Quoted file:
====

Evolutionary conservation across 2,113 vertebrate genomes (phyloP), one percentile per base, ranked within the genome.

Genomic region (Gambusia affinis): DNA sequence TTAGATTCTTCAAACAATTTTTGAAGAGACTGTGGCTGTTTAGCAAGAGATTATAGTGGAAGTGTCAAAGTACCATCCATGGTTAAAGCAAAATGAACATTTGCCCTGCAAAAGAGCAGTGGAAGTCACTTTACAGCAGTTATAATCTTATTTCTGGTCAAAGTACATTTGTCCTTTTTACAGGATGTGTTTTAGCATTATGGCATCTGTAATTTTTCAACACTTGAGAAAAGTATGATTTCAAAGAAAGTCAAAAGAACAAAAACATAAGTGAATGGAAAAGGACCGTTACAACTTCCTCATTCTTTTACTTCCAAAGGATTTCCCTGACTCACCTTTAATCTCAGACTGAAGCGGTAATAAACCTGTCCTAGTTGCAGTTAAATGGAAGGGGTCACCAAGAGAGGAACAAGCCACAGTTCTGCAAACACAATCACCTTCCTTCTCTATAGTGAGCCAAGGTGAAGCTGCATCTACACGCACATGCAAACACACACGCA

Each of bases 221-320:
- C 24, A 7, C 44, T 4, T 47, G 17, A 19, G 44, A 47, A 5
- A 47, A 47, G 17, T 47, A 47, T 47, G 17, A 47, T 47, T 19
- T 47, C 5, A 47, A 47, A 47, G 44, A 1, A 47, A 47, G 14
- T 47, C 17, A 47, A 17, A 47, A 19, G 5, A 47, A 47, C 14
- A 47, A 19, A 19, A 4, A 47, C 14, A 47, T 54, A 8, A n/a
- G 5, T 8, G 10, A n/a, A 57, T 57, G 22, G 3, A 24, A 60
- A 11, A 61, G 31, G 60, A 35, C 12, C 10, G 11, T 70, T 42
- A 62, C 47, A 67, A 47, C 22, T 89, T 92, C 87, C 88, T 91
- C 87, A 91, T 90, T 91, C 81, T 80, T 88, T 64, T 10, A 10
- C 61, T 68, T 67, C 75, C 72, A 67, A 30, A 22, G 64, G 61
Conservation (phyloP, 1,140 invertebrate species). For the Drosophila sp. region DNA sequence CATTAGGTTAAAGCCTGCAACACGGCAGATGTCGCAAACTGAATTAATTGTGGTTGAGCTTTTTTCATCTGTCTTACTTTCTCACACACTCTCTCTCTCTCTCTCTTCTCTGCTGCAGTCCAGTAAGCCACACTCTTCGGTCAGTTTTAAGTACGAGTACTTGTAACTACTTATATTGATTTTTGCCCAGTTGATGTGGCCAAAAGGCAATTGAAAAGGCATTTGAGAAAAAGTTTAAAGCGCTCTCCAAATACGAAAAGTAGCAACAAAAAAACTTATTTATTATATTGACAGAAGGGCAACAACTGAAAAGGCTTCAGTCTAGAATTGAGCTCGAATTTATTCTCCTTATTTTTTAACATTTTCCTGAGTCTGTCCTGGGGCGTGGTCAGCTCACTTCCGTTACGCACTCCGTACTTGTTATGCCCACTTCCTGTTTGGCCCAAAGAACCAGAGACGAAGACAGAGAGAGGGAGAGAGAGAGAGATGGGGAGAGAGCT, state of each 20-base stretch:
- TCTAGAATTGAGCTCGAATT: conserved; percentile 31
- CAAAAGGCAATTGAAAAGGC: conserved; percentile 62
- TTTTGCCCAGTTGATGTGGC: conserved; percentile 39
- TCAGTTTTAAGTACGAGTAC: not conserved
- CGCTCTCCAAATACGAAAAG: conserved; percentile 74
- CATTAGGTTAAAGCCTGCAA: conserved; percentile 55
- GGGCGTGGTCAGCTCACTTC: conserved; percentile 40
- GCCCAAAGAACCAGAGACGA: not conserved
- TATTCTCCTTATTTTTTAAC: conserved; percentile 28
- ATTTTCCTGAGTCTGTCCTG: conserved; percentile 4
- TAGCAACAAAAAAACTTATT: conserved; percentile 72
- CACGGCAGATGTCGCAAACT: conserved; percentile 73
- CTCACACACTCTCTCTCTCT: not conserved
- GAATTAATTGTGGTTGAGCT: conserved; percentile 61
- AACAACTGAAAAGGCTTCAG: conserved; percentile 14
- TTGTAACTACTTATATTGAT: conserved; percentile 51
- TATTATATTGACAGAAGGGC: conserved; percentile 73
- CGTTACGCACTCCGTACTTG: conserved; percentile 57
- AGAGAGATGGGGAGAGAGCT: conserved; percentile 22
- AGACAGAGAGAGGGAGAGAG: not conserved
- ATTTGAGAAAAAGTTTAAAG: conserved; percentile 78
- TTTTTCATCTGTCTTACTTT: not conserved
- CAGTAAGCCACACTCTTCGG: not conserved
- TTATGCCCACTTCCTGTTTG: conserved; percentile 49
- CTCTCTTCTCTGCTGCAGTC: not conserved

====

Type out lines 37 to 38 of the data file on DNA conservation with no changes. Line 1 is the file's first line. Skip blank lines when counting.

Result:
- CAGTAAGCCACACTCTTCGG: not conserved
- TTATGCCCACTTCCTGTTTG: conserved; percentile 49